WordReference Random House Learner's Dictionary of American English © 2016
fid•dle /ˈfɪdəl/USA pronunciation   n., v., -dled, -dling. 

n. [countable]
  1. Music and Dancea violin.violin

  1. Music and Danceto play (a tune) on the fiddle: [no object]The emperor was said to have been fiddling while Rome burned.[+ object]They fiddled a tune.
  2. to make fussing movements with the hands[+ with + object]She fiddled nervously with her handkerchief.
  3. to touch or manipulate something, as to operate or adjust it; tinker[+ with + object]I fiddled with the wires to the battery.
  1. Idioms(as) fit as a fiddle, in perfect health;
    very fit:fit as a fiddle after his vacation.
  2. play second fiddle to, [+ object] to have or take a less important role than:I was tired of playing second fiddle to him.

fid•dler, n. [countable]

WordReference Random House Unabridged Dictionary of American English © 2016
fid•dle  (fidl), 
n., v., -dled, -dling. 

  1. Music and Dancea musical instrument of the viol family.
  2. Music and Danceviolin:Her aunt plays first fiddle with the state symphony orchestra.
  3. [Naut.]a small ledge or barrier raised in heavy weather to keep dishes, pots, utensils, etc., from sliding off tables and stoves.
  4. British Terms, Informal Terms[Brit. Informal.]swindle; fraud.
  5. Dialect Terms, Idiomsfine as a fiddle, [South Midland and Southern U.S.]See fiddle (def. 6).
  6. Idiomsfit as a fiddle, in perfect health;
    very fit:The doctor told him he was fit as a fiddle.Also,as fit as a fiddle. 
  7. Idiomsplay second fiddle. See second fiddle. 

  1. Music and Danceto play on the fiddle.
  2. to make trifling or fussing movements with the hands (often fol. by with):fiddling with his cuffs.
  3. to touch or manipulate something, as to operate or adjust it; tinker (often fol. by with):You may have to fiddle with the antenna to get a clear picture on the TV.
  4. to waste time;
    dally (often fol. by around):Stop fiddling around and get to work.
  5. British Terms, Informal Terms[Brit. Informal.]to cheat.

  1. Music and Danceto play (a tune) on a fiddle.
  2. to trifle or waste (usually used with away):to fiddle time away.
  3. Printing[Bookbinding.]to bind together (sections or leaves of a book) by threading a cord through holes cut lengthwise into the back.
[Brit. Informal.]
    • to falsify:to fiddle the account books.
    • to cheat:to fiddle the company out of expense money.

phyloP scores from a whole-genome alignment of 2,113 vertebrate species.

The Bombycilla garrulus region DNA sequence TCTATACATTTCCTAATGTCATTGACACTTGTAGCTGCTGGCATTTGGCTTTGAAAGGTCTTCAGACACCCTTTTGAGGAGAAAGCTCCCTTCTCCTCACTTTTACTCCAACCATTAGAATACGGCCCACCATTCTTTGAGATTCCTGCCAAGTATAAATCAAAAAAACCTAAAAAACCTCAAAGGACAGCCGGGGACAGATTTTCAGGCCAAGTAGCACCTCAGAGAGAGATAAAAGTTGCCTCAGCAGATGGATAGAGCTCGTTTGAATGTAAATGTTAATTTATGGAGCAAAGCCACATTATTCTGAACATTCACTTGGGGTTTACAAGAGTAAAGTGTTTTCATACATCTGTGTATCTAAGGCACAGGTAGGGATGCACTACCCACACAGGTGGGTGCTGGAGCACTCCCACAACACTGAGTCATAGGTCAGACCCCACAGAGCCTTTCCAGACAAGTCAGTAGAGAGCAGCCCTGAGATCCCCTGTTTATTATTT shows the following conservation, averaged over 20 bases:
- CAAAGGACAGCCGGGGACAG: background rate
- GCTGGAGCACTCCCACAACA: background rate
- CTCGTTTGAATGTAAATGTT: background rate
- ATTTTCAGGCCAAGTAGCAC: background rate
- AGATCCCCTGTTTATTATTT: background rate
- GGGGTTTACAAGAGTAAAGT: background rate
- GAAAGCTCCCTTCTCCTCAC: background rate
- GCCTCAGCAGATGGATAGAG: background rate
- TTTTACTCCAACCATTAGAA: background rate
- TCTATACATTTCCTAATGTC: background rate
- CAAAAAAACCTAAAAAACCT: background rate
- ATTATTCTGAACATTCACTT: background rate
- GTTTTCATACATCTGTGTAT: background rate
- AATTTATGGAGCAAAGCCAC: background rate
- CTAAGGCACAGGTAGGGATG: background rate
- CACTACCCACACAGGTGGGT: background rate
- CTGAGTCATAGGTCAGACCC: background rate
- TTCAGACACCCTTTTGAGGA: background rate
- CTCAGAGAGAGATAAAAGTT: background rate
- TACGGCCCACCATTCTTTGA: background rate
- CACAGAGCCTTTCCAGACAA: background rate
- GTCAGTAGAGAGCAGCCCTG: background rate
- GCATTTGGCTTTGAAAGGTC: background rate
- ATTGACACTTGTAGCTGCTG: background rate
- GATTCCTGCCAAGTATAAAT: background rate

Etymology:bef. 1000;
Middle English;
Old English fithele (cognate with German Fiedel, Dutch vedel, Old High German fidula) probably Vulgar Latin *vītula (compare viol, viola1), perh. derivative of Latin vītulārī to rejoice

Collins Concise English Dictionary © HarperCollins Publishers::

fiddle /ˈfɪdəl/ n
  1. informal any instrument of the viol or violin family, esp the violin
  2. a violin played as a folk instrument
  3. a small railing around the top of a table to prevent objects from falling off it in bad weather
  4. Brit informal an illegal or fraudulent transaction or arrangement
  5. Brit informal a manually delicate or tricky operation
  6. at the fiddle, on the fiddleinformal engaged in an illegal or fraudulent undertaking
  7. fit as a fiddleinformal in very good health
  8. play second fiddleinformal to be subordinate; play a minor part
  1. to play (a tune) on the fiddle
  2. (intransitive) often followed by with: to make restless or aimless movements with the hands
  3. when intr, often followed by about or around: informal to spend (time) or act in a careless or inconsequential manner; waste (time)
  4. (often followed by with) informal to tamper or interfere (with)
  5. informal to contrive to do (something) by illicit means or deception
  6. (transitive) informal to falsify (accounts, etc); swindle
Etymology: Old English fithele, probably from Medieval Latin vītula, from Latin vītulārī to celebrate; compare Old High German fidula fiddle; see viola1

'fiddle' also found in these entries:

Download free Android and iPhone apps

Android AppiPhone App

Report an inappropriate ad.